Sierra Clause said…
I like your comments and theories; I've been a strong supporter of the parallel worlds/bleed through concept from the beginning of this season.

Sun getting shot in B-timeline makes me wonder if it will be her getting shot in the canoe as they travel to Hydra? Is she reunited with Jin on Hydra just as she dies/ I wonder....
gmr2048 said…
@greg s. It's been a few years since my church days, so forgive me if my memory is off...

In Christianity, God, Jesus and the Holy Spirit are one being (the "One God"), right? And...well, there was that whole "Noah's flood" thing where God (aka Jesus, aka Holy Spirit) sent the flood waters which wiped out all of humanity because they were too evil (which we could interpret as meaning "not following Him/His teachings/His ways"). So the "good guy" wiping out a bunch of people (the innocent along with the guilty) isn't that far fetched.
Greg S. said…
@gmr2048

Brilliant! I bow before your superior biblical scholarship!
Japan said…
I agree with Anonymous. Your write ups are usually great Jace, and I always read them, but this time all your bragging just took of focus from your theories. Perhaps you should learn about the virtue of being modest and how to downplay your accomplishments a little bit. I think everyone knows that you were right, no need to rub it in our faces like that.

Anyway, keep up the good work!

Popular posts from this blog

What's Done is Done: The Eternal Struggle Between Good and Evil on the Season Finale of "Lost"

Every story begins with thread. It's up to the storyteller to determine just how much they need to parcel out, what pattern they're making, and when to cut it short and tie it off. With last night's penultimate season finale of Lost ("The Incident, Parts One and Two"), written by Damon Lindelof and Carlton Cuse, we began to see the pattern that Lindelof and Cuse have been designing towards the last five seasons of this serpentine series. And it was only fitting that the two-hour finale, which pushes us on the road to the final season of Lost , should begin with thread, a loom, and a tapestry. Would Jack follow through on his plan to detonate the island and therefore reset their lives aboard Oceanic Flight 815 ? Why did Locke want to kill Jacob? What caused The Incident? What was in the box and just what lies in the shadow of the statue? We got the answers to these in a two-hour season finale that didn't quite pack the same emotional wallop of previous seas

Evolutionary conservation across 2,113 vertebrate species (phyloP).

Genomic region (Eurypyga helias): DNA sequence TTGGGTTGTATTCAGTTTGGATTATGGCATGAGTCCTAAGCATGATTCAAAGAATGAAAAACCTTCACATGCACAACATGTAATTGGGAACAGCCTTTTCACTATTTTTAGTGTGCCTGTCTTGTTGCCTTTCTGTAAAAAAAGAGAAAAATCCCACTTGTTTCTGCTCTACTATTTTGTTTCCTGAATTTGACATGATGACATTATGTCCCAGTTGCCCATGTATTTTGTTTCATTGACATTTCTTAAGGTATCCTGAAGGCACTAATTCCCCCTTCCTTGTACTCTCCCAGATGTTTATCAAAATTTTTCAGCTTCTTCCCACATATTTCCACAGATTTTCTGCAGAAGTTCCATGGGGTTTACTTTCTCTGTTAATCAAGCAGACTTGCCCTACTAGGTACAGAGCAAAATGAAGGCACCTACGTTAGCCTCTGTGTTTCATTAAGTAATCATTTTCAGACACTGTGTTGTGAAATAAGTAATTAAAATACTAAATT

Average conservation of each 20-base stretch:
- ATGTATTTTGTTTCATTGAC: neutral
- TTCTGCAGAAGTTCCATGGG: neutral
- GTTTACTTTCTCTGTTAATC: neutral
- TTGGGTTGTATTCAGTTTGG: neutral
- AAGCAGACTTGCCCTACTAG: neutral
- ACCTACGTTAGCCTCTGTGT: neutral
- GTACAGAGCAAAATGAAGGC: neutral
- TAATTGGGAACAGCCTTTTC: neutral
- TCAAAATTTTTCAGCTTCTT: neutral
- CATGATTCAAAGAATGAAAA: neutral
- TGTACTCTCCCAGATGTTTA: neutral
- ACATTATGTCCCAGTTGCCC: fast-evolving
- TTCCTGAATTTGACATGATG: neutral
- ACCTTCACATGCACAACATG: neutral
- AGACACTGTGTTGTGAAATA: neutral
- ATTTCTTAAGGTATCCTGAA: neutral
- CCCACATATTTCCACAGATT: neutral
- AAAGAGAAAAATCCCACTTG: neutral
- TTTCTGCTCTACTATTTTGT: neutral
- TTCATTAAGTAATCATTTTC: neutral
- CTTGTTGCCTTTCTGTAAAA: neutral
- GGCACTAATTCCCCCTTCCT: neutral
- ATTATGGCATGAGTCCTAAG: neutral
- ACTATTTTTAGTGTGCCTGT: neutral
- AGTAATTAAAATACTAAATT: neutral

Have a Burning Question for Team Darlton, Matthew Fox, Evangeline Lilly, or Michael Emerson?

Lost fans: you don't have to make your way to the island via Ajira Airways in order to ask a question of the creative team or the series' stars. Televisionary is taking questions from fans to put to Lost 's executive producers/showrunners Damon Lindelof and Carlton Cuse and stars Matthew Fox ("Jack Shephard"), Evangeline Lilly ("Kate Austen"), and Michael Emerson ("Benjamin Linus") for a series of on-camera interviews taking place this weekend. If you have a specific question for any of the above producers or actors from Lost , please leave it in the comments section below . I'll be accepting questions until midnight PT tonight and, while I can't promise I'll be able to ask any specific inquiry due to the brevity of these on-camera interviews, I am looking for some insightful and thought-provoking questions to add to the mix. So who knows: your burning question might get asked after all.

Katie Lee Packs Her Knives: Breaking News from Bravo's "Top Chef"

The android has left the building. Or the test kitchen, anyway. Top Chef 's robotic host Katie Lee Joel, the veritable "Uptown Girl" herself (pictured at left), will NOT be sticking around for a second course of Bravo's hit culinary competition. According to a well-placed insider, Joel will "not be returning" to the show. No reason for her departure was cited. Unfortunately, the perfect replacement for Joel, Top Chef judge and professional chef Tom Colicchio, will not be taking over as the reality series' host (damn!). Instead, the show's producers are currently scouring to find a replacement for Joel. Top Chef 's second season was announced by Bravo last month, but no return date has been set for the series' ten-episode sophomore season. Stay tuned as this story develops. UPDATE (6/27): Bravo has now confirmed the above story .